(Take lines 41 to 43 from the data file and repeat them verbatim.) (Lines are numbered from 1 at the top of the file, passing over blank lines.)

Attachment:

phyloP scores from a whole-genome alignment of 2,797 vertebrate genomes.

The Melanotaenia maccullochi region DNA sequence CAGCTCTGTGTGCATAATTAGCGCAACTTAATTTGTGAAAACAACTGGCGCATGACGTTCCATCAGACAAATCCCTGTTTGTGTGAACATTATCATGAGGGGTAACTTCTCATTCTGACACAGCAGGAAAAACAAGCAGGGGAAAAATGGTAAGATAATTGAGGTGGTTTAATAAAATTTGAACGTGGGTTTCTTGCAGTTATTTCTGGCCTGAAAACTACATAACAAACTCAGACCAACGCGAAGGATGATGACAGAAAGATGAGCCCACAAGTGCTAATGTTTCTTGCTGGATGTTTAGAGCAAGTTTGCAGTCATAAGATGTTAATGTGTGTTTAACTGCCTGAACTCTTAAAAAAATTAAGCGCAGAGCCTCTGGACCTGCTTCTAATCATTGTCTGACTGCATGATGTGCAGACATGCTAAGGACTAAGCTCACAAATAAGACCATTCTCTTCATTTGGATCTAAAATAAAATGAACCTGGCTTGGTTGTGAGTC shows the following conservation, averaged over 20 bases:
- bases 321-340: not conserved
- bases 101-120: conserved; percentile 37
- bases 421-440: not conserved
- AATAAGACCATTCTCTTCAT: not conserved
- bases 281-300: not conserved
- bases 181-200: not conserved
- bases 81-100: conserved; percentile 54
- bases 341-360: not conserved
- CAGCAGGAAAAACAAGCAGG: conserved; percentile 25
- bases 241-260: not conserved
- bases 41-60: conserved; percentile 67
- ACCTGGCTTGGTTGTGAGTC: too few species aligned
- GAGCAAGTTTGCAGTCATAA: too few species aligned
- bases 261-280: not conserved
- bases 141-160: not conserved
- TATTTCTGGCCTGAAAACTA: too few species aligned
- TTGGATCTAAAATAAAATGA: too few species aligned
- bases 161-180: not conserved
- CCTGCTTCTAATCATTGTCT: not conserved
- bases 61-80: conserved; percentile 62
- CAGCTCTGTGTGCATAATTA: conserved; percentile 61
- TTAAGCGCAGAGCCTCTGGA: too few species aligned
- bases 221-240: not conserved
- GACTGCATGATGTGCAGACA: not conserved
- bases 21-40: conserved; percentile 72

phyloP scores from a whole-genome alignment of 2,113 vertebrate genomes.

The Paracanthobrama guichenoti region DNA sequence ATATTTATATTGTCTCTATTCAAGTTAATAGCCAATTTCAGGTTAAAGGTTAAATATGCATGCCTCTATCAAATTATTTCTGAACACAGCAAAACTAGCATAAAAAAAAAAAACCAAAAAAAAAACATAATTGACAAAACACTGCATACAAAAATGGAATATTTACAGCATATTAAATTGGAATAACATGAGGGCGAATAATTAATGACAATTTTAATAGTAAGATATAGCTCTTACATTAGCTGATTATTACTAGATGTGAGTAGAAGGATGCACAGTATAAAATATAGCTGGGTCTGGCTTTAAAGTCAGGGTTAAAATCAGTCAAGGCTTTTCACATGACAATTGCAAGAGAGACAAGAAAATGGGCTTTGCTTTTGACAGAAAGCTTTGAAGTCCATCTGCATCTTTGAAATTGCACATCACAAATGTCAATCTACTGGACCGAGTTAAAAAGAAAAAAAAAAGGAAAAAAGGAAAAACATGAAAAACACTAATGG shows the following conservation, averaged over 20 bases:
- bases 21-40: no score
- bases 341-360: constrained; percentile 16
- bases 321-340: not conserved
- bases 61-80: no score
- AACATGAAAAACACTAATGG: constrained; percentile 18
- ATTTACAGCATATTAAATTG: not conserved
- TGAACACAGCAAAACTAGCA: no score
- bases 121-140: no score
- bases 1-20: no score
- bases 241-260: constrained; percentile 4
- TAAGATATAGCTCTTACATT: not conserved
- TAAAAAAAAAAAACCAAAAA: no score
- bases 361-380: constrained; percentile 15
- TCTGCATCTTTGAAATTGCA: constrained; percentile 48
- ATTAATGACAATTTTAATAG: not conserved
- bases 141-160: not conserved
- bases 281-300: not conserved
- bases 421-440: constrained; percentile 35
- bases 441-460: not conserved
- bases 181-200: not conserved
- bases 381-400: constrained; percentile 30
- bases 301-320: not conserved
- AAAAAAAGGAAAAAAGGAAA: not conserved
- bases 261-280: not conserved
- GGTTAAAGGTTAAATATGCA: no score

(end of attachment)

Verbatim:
- TAAAAAAAAAAAACCAAAAA: no score
- bases 361-380: constrained; percentile 15
- TCTGCATCTTTGAAATTGCA: constrained; percentile 48